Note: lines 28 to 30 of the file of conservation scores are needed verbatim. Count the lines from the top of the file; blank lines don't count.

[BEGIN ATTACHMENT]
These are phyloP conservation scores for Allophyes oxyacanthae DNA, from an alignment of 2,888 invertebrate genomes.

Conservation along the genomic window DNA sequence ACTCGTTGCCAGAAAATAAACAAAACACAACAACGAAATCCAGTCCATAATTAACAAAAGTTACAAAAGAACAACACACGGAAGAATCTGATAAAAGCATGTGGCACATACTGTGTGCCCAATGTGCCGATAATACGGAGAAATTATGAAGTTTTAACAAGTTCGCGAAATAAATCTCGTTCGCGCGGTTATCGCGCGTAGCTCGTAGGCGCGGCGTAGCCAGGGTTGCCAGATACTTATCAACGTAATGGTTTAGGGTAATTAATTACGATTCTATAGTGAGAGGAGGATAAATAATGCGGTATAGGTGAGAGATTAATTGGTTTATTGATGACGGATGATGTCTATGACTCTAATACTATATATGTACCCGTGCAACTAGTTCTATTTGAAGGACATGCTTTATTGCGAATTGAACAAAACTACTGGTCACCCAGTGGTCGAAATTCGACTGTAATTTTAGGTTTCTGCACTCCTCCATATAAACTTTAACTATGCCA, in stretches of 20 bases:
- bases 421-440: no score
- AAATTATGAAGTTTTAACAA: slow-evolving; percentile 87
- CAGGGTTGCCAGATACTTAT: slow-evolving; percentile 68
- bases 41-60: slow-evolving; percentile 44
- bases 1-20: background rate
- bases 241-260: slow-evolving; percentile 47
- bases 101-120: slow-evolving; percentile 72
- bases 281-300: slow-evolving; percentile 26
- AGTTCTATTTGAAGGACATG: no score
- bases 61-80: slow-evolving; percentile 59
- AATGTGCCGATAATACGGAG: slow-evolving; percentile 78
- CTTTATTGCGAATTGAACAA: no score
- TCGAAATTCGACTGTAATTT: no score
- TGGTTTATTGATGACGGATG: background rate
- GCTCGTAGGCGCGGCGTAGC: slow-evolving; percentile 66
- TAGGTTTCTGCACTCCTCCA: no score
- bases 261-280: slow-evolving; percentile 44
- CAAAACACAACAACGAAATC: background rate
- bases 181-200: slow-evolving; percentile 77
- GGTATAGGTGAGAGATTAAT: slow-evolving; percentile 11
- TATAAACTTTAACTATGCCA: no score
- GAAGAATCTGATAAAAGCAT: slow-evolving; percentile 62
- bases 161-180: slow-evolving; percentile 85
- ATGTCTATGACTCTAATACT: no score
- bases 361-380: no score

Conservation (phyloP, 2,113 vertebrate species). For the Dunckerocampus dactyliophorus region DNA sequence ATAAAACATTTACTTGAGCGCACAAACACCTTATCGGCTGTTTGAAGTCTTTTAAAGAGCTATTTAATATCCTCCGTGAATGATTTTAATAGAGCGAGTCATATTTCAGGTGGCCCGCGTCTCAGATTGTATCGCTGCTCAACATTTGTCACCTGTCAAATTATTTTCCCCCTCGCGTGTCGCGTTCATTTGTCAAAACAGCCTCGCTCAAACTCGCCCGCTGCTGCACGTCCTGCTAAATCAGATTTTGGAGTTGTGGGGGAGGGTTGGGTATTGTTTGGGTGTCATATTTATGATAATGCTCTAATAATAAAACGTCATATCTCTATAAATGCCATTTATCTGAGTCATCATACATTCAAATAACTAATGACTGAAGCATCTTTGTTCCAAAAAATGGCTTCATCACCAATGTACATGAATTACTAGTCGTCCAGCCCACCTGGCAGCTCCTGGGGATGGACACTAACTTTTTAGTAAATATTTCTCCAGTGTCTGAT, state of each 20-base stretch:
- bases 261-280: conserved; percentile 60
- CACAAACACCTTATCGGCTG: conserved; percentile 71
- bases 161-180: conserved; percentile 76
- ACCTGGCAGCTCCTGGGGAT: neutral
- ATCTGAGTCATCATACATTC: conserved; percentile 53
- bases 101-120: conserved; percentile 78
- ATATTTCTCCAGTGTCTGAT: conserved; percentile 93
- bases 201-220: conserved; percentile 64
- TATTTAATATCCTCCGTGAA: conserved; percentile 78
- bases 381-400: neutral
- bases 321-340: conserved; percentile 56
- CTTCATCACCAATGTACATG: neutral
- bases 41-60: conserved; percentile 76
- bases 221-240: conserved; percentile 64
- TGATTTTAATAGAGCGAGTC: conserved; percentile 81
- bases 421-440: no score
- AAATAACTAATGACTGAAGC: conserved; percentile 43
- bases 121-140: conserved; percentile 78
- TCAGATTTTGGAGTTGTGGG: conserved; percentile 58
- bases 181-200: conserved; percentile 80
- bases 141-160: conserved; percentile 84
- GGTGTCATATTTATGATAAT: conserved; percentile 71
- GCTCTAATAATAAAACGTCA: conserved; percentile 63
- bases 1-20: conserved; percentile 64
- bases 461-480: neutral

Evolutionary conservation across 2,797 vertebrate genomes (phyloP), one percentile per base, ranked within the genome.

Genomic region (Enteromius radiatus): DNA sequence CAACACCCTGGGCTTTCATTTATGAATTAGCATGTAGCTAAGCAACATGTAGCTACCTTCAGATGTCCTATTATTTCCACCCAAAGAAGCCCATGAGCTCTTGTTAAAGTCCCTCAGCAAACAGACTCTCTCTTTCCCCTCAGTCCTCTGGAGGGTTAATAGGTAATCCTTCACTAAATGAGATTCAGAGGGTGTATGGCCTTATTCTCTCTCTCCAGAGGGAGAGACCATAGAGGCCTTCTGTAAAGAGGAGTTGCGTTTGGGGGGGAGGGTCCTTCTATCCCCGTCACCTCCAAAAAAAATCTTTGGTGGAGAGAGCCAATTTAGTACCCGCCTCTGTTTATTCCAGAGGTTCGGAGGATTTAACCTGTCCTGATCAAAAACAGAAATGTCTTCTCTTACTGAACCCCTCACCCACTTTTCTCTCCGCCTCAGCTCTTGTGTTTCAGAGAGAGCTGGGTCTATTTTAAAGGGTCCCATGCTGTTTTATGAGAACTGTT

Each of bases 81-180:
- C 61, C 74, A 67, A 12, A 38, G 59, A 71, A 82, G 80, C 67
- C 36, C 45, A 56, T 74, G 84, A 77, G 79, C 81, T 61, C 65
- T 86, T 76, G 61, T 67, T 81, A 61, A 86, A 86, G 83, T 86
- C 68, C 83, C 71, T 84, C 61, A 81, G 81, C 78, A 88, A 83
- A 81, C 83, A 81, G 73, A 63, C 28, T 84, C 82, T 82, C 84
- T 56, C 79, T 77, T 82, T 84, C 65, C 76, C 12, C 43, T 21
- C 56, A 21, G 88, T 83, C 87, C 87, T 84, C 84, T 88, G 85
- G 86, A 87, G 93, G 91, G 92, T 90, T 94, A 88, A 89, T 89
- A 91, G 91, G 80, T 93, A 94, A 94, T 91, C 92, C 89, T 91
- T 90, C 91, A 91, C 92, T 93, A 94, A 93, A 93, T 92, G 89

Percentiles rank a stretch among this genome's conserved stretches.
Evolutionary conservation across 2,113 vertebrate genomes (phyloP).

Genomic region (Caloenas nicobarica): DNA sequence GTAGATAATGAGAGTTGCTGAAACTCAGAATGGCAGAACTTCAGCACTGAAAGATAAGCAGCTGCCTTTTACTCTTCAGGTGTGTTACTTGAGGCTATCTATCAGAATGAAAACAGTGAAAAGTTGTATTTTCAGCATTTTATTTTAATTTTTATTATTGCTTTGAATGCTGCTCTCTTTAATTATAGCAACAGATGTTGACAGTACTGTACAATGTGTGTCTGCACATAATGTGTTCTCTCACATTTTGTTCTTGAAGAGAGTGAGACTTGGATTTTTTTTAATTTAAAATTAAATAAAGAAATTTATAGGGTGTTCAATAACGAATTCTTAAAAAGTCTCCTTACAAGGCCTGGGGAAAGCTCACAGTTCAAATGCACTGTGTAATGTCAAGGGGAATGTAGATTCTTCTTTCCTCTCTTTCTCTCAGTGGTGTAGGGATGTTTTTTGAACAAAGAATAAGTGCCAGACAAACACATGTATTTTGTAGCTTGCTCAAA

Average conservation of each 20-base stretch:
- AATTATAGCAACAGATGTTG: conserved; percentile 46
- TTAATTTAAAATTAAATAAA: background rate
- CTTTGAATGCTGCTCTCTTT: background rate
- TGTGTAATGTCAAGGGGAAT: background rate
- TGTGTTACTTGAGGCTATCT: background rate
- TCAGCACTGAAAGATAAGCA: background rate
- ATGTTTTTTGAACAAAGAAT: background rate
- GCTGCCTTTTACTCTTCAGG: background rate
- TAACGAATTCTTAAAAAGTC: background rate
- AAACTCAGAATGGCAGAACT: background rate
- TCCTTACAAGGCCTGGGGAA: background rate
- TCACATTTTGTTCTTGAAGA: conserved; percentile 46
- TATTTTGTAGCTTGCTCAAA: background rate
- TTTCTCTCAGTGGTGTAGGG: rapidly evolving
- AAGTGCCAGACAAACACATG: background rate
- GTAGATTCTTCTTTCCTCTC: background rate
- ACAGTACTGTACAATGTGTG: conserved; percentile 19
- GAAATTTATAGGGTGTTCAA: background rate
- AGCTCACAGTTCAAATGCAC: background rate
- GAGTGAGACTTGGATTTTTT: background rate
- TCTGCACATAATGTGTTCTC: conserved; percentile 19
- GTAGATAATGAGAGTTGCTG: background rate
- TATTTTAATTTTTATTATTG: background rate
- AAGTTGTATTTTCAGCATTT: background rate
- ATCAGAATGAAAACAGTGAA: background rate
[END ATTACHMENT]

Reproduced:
Conservation (phyloP, 2,113 vertebrate species). For the Dunckerocampus dactyliophorus region DNA sequence ATAAAACATTTACTTGAGCGCACAAACACCTTATCGGCTGTTTGAAGTCTTTTAAAGAGCTATTTAATATCCTCCGTGAATGATTTTAATAGAGCGAGTCATATTTCAGGTGGCCCGCGTCTCAGATTGTATCGCTGCTCAACATTTGTCACCTGTCAAATTATTTTCCCCCTCGCGTGTCGCGTTCATTTGTCAAAACAGCCTCGCTCAAACTCGCCCGCTGCTGCACGTCCTGCTAAATCAGATTTTGGAGTTGTGGGGGAGGGTTGGGTATTGTTTGGGTGTCATATTTATGATAATGCTCTAATAATAAAACGTCATATCTCTATAAATGCCATTTATCTGAGTCATCATACATTCAAATAACTAATGACTGAAGCATCTTTGTTCCAAAAAATGGCTTCATCACCAATGTACATGAATTACTAGTCGTCCAGCCCACCTGGCAGCTCCTGGGGATGGACACTAACTTTTTAGTAAATATTTCTCCAGTGTCTGAT, state of each 20-base stretch:
- bases 261-280: conserved; percentile 60
- CACAAACACCTTATCGGCTG: conserved; percentile 71